Celebrating a Big One All Year Long

They say decade birthdays are BIG. That’s what they say. And they should be celebrated BIG, like maybe all year. Ok. I can do that. There have really only been two decade birthdays that have a BIG meaning for me, or impacted me in a BIG way. This one, tomorrow, and my birthday ten years ago.

the number 6


Tomorrow, the numeral 6 officially begins preceding all other numerals in my written and spoken age. I don’t quite know what to make of that, nor have I quite come to terms with it. But it is not having anywhere near the negative impact on me that my birthday of ten years ago did.

My last big decade birthday hit me hard. Fifty just blew my doors off. I realized my mortality. I came to the realization that I have lived more years than I am going to live (of course, that physiological reality comes about around forty-one or two, but no one thinks about that in their forties!). I realized, too, that I did not have all the time in the world!

Mellisa Holbrook Pierson, in her book The Man Who Would Stop at Nothing (a fantastic motorcycle/life introspection read by the by), stated it perfectly:

“I did not have all the time in the world. All at once, I knew. Time had become rare, elusive, choked off and breathing hard. While I was going on my way, I had unwittingly made a passage of some moment.”

“Time is like a bridge, let us say it is the age of fifty. On one side of the bridge is forever: no idea of ‘end’ intrudes on anything, especially one’s daydreams. Tell the forty-somethings, then: Go have your big parties with your big platters in your big houses. Sometime soon, it will all seem too big, too full of infinite hope; a little pointless. Life’s vista has narrowed. “

“That is when you have crossed the bridge, and that is when you find yourself thinking alarming things: Holy shit, I may if I’m lucky, have something like twenty-five, maybe thirty years left. And I’m not going to be riding into my seventies, probably: some people do, but perhaps they shouldn’t. Enough said. So, fifteen years left. That means fifteen seasons, those ever shorter leases on fine weather that blaze by and melt into cold.”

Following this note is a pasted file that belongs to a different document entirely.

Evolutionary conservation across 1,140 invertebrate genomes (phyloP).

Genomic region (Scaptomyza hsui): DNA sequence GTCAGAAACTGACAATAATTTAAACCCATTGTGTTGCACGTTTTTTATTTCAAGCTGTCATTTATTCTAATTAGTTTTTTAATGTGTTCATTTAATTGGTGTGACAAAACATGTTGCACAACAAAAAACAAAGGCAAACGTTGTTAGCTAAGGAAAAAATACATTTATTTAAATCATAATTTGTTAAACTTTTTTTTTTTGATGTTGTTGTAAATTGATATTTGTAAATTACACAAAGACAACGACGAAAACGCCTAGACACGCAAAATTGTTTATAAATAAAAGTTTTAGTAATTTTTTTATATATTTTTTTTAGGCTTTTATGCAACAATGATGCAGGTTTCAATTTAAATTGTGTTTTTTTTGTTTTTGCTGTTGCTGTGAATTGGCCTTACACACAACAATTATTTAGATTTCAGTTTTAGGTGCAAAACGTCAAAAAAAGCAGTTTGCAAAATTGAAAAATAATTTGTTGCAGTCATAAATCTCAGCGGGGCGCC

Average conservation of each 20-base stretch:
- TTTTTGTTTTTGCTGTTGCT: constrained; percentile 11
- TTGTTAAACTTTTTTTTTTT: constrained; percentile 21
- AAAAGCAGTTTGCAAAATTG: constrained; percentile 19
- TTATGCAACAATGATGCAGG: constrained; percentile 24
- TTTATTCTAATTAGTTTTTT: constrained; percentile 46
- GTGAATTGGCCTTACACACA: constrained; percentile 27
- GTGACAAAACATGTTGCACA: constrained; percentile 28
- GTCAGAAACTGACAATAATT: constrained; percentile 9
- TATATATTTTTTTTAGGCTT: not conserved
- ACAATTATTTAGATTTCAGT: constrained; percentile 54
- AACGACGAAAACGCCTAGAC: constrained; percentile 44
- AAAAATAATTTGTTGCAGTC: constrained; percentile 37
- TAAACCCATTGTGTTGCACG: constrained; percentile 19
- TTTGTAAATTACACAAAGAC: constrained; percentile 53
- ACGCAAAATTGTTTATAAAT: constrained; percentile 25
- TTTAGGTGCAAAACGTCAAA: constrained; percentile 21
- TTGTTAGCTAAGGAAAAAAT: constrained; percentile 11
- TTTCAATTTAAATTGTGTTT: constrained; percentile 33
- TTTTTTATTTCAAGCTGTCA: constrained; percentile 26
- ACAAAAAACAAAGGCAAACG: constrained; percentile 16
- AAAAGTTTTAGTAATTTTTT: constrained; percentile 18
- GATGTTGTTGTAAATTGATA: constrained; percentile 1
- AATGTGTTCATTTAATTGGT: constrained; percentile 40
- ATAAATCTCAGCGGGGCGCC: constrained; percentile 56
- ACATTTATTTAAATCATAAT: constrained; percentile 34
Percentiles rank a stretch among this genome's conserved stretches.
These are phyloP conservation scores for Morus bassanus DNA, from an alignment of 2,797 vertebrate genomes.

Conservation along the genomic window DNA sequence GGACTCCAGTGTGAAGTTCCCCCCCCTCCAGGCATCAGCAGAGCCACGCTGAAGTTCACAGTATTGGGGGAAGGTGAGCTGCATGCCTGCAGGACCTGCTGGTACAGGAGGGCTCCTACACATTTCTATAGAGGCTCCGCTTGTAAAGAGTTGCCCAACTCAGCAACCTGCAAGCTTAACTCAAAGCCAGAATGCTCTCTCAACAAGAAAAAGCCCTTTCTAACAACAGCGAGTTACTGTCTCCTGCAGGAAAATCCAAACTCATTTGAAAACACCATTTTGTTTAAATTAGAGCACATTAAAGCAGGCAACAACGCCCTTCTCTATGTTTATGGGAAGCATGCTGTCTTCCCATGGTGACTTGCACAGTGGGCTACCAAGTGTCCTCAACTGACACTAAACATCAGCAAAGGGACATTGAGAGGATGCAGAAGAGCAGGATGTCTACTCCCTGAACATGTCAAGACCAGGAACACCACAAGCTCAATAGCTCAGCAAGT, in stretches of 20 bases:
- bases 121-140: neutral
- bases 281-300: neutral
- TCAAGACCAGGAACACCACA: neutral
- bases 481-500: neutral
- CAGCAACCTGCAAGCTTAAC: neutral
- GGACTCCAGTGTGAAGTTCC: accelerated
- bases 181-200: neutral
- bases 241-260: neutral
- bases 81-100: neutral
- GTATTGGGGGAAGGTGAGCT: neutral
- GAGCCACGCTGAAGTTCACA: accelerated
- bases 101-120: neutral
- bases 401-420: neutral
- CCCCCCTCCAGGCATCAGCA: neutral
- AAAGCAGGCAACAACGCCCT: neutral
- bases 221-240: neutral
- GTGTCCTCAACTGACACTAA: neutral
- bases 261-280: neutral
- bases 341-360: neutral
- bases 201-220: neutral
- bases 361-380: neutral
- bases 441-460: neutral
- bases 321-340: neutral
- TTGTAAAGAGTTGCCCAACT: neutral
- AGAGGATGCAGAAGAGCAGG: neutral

“And it hits you: You will not get to go everywhere on a motorcycle that you want to. A strange sensation washed over my riding days now. It was the knowledge that I was riding toward the end.”

Oddly enough, Melissa Holbrook Pierson put into words exactly what I was feeling at the time. And so, tomorrow, at 60, I will take the year to celebrate my having “arrived” (?), through motorcycling and non-motorcycling epic (for me) endeavors.

I have two recreational passions in my life: trail running/racing and motorcycling, particularly travel by motorcycle. This year, in celebration, I intend to ramp up each one, and experience more of what each has to offer.

Trail Running/Racing:


  • Compete in my first and only (one and done), 50K (31 miles) trail race-as an avid trail runner, I have never run more than 25K (14.5 miles). So, this is the time to celebrate the 60. Epic.